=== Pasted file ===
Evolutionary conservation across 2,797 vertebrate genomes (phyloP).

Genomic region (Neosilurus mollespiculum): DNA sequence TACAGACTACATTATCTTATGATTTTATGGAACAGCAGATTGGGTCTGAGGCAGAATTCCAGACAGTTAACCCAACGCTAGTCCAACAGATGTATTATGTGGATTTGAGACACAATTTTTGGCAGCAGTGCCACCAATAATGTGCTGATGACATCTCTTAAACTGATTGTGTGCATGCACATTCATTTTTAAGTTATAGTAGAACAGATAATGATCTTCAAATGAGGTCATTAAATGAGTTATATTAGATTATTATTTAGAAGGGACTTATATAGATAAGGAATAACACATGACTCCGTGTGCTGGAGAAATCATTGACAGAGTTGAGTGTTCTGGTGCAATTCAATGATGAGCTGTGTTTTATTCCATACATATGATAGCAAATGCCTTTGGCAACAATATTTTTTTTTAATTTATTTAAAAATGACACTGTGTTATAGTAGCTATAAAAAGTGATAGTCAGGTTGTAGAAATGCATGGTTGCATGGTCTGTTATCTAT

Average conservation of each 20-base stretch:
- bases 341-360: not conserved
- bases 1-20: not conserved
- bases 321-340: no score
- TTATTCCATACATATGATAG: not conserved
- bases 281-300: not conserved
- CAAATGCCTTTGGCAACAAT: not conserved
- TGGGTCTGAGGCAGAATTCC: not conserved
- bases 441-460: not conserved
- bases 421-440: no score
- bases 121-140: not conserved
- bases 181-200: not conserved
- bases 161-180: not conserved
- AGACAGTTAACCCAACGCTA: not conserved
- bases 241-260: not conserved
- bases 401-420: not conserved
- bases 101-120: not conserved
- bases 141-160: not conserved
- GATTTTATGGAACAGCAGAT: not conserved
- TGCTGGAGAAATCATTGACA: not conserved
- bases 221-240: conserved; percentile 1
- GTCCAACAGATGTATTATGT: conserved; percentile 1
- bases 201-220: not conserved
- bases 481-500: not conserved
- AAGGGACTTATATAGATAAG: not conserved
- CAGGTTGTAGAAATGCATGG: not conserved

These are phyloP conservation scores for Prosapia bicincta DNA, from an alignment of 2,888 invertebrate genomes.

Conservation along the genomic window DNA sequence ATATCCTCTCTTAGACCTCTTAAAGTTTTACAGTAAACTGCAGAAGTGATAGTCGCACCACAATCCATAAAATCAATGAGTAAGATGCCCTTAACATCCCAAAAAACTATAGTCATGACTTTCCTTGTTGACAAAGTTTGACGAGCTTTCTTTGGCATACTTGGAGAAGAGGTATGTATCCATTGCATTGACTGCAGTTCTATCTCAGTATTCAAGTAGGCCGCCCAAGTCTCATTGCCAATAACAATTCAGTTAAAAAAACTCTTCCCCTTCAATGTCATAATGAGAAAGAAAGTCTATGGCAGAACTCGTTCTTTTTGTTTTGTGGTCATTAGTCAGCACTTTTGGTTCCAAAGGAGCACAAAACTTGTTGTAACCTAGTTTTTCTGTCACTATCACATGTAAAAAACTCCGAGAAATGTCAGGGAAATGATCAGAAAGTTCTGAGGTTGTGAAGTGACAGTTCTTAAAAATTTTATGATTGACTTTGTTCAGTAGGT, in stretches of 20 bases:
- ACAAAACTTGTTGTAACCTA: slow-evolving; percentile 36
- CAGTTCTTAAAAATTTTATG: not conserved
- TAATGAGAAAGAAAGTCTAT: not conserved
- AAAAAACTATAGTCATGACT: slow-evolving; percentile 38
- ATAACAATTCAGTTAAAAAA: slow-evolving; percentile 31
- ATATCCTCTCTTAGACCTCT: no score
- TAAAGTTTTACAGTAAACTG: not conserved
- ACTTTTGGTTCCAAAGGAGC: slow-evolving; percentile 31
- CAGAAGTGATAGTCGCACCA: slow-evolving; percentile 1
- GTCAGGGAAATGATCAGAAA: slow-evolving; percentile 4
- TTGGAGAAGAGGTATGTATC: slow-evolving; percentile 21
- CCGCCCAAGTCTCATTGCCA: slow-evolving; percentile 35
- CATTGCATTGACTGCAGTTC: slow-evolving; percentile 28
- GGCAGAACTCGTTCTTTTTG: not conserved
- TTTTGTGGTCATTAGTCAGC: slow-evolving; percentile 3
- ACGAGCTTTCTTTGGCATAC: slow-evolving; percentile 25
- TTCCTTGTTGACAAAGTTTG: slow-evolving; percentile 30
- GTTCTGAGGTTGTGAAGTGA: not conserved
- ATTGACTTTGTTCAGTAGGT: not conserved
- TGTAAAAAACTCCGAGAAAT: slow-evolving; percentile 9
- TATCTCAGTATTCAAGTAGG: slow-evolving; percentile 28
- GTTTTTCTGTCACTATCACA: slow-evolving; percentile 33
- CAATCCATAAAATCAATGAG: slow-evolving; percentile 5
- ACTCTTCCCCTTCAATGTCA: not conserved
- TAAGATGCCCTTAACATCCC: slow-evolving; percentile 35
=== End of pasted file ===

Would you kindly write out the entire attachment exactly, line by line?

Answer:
Evolutionary conservation across 2,797 vertebrate genomes (phyloP).

Genomic region (Neosilurus mollespiculum): DNA sequence TACAGACTACATTATCTTATGATTTTATGGAACAGCAGATTGGGTCTGAGGCAGAATTCCAGACAGTTAACCCAACGCTAGTCCAACAGATGTATTATGTGGATTTGAGACACAATTTTTGGCAGCAGTGCCACCAATAATGTGCTGATGACATCTCTTAAACTGATTGTGTGCATGCACATTCATTTTTAAGTTATAGTAGAACAGATAATGATCTTCAAATGAGGTCATTAAATGAGTTATATTAGATTATTATTTAGAAGGGACTTATATAGATAAGGAATAACACATGACTCCGTGTGCTGGAGAAATCATTGACAGAGTTGAGTGTTCTGGTGCAATTCAATGATGAGCTGTGTTTTATTCCATACATATGATAGCAAATGCCTTTGGCAACAATATTTTTTTTTAATTTATTTAAAAATGACACTGTGTTATAGTAGCTATAAAAAGTGATAGTCAGGTTGTAGAAATGCATGGTTGCATGGTCTGTTATCTAT

Average conservation of each 20-base stretch:
- bases 341-360: not conserved
- bases 1-20: not conserved
- bases 321-340: no score
- TTATTCCATACATATGATAG: not conserved
- bases 281-300: not conserved
- CAAATGCCTTTGGCAACAAT: not conserved
- TGGGTCTGAGGCAGAATTCC: not conserved
- bases 441-460: not conserved
- bases 421-440: no score
- bases 121-140: not conserved
- bases 181-200: not conserved
- bases 161-180: not conserved
- AGACAGTTAACCCAACGCTA: not conserved
- bases 241-260: not conserved
- bases 401-420: not conserved
- bases 101-120: not conserved
- bases 141-160: not conserved
- GATTTTATGGAACAGCAGAT: not conserved
- TGCTGGAGAAATCATTGACA: not conserved
- bases 221-240: conserved; percentile 1
- GTCCAACAGATGTATTATGT: conserved; percentile 1
- bases 201-220: not conserved
- bases 481-500: not conserved
- AAGGGACTTATATAGATAAG: not conserved
- CAGGTTGTAGAAATGCATGG: not conserved

These are phyloP conservation scores for Prosapia bicincta DNA, from an alignment of 2,888 invertebrate genomes.

Conservation along the genomic window DNA sequence ATATCCTCTCTTAGACCTCTTAAAGTTTTACAGTAAACTGCAGAAGTGATAGTCGCACCACAATCCATAAAATCAATGAGTAAGATGCCCTTAACATCCCAAAAAACTATAGTCATGACTTTCCTTGTTGACAAAGTTTGACGAGCTTTCTTTGGCATACTTGGAGAAGAGGTATGTATCCATTGCATTGACTGCAGTTCTATCTCAGTATTCAAGTAGGCCGCCCAAGTCTCATTGCCAATAACAATTCAGTTAAAAAAACTCTTCCCCTTCAATGTCATAATGAGAAAGAAAGTCTATGGCAGAACTCGTTCTTTTTGTTTTGTGGTCATTAGTCAGCACTTTTGGTTCCAAAGGAGCACAAAACTTGTTGTAACCTAGTTTTTCTGTCACTATCACATGTAAAAAACTCCGAGAAATGTCAGGGAAATGATCAGAAAGTTCTGAGGTTGTGAAGTGACAGTTCTTAAAAATTTTATGATTGACTTTGTTCAGTAGGT, in stretches of 20 bases:
- ACAAAACTTGTTGTAACCTA: slow-evolving; percentile 36
- CAGTTCTTAAAAATTTTATG: not conserved
- TAATGAGAAAGAAAGTCTAT: not conserved
- AAAAAACTATAGTCATGACT: slow-evolving; percentile 38
- ATAACAATTCAGTTAAAAAA: slow-evolving; percentile 31
- ATATCCTCTCTTAGACCTCT: no score
- TAAAGTTTTACAGTAAACTG: not conserved
- ACTTTTGGTTCCAAAGGAGC: slow-evolving; percentile 31
- CAGAAGTGATAGTCGCACCA: slow-evolving; percentile 1
- GTCAGGGAAATGATCAGAAA: slow-evolving; percentile 4
- TTGGAGAAGAGGTATGTATC: slow-evolving; percentile 21
- CCGCCCAAGTCTCATTGCCA: slow-evolving; percentile 35
- CATTGCATTGACTGCAGTTC: slow-evolving; percentile 28
- GGCAGAACTCGTTCTTTTTG: not conserved
- TTTTGTGGTCATTAGTCAGC: slow-evolving; percentile 3
- ACGAGCTTTCTTTGGCATAC: slow-evolving; percentile 25
- TTCCTTGTTGACAAAGTTTG: slow-evolving; percentile 30
- GTTCTGAGGTTGTGAAGTGA: not conserved
- ATTGACTTTGTTCAGTAGGT: not conserved
- TGTAAAAAACTCCGAGAAAT: slow-evolving; percentile 9
- TATCTCAGTATTCAAGTAGG: slow-evolving; percentile 28
- GTTTTTCTGTCACTATCACA: slow-evolving; percentile 33
- CAATCCATAAAATCAATGAG: slow-evolving; percentile 5
- ACTCTTCCCCTTCAATGTCA: not conserved
- TAAGATGCCCTTAACATCCC: slow-evolving; percentile 35